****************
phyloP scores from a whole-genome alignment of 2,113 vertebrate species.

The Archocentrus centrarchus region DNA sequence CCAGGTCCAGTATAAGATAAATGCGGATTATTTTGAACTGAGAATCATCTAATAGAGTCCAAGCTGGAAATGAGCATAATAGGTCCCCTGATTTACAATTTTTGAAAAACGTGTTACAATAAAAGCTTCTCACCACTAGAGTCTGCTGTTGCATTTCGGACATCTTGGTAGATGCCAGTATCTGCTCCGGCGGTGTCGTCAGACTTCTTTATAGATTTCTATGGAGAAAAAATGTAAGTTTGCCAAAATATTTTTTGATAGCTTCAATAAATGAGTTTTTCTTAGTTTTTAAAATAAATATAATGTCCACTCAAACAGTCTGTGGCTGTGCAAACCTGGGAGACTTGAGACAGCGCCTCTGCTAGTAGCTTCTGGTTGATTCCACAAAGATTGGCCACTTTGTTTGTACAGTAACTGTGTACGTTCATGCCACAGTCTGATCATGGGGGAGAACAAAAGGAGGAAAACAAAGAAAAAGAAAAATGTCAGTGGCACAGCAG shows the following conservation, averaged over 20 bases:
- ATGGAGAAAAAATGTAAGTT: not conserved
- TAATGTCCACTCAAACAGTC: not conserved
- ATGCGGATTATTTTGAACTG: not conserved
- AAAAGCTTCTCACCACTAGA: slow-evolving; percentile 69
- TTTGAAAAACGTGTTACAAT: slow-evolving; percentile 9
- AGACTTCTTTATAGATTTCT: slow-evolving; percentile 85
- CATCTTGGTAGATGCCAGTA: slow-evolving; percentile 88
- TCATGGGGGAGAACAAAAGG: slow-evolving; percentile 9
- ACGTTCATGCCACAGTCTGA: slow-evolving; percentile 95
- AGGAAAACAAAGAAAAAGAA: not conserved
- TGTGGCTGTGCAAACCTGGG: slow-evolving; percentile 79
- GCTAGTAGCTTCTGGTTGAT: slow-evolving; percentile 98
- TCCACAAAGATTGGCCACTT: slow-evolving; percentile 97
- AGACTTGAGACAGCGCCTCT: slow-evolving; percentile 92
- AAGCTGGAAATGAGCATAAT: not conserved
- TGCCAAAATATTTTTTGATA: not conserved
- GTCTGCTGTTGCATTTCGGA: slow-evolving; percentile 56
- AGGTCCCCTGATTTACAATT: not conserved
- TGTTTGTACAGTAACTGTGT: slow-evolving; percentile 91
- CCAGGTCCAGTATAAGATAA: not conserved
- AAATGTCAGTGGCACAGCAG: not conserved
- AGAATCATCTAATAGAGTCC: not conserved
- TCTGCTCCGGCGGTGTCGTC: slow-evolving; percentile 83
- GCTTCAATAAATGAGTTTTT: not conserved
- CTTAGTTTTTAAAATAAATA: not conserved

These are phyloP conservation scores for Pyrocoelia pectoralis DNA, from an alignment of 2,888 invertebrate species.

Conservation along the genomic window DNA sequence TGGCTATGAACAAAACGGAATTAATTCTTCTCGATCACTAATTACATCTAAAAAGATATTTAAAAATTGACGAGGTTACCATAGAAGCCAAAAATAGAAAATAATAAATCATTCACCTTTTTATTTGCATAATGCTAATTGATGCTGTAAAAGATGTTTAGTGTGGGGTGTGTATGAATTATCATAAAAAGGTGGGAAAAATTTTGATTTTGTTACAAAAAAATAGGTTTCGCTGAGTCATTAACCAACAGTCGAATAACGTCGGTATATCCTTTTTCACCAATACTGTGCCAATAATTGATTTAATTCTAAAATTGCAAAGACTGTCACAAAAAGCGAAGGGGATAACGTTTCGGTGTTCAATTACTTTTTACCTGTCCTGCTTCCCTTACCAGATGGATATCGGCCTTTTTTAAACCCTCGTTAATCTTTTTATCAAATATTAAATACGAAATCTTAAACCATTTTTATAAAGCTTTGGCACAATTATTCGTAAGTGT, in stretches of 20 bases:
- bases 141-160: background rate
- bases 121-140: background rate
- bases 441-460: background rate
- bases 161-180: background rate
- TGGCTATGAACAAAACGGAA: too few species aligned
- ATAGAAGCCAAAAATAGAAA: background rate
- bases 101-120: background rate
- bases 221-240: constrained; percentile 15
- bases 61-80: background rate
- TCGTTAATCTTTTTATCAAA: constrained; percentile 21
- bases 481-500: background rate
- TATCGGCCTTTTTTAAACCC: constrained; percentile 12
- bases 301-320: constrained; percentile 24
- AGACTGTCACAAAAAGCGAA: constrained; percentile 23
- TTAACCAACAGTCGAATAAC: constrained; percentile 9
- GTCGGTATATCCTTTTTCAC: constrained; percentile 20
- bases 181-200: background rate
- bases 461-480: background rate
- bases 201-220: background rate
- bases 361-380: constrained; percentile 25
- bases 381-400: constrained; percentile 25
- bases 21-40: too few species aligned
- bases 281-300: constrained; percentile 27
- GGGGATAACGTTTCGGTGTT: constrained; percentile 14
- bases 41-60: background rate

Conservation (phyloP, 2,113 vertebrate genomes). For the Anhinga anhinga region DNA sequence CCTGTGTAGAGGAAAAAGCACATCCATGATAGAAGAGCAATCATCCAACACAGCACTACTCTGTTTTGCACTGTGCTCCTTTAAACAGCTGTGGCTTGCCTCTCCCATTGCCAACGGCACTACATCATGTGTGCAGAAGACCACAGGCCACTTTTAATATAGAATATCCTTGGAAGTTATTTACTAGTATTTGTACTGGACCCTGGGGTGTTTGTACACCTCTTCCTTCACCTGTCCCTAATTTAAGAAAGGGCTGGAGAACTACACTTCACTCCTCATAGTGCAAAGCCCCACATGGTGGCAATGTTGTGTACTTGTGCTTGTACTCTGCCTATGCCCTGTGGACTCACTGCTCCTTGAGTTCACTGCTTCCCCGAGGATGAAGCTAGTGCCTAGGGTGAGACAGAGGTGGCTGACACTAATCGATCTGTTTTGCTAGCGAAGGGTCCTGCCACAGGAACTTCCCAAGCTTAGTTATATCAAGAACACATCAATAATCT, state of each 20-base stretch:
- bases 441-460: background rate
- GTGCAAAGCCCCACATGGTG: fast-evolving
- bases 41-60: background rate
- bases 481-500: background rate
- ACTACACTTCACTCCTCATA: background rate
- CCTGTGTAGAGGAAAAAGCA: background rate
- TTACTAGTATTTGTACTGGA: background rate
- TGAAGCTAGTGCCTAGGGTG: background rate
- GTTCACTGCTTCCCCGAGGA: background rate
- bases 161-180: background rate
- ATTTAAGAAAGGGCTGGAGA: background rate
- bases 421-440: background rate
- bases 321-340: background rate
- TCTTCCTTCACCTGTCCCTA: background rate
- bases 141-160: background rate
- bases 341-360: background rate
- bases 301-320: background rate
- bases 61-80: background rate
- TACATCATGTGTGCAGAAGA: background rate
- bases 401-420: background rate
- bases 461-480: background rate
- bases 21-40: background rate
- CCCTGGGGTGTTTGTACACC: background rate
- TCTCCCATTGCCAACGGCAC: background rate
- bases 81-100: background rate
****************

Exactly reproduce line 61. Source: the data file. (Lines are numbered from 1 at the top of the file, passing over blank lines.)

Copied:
- CCTGTGTAGAGGAAAAAGCA: background rate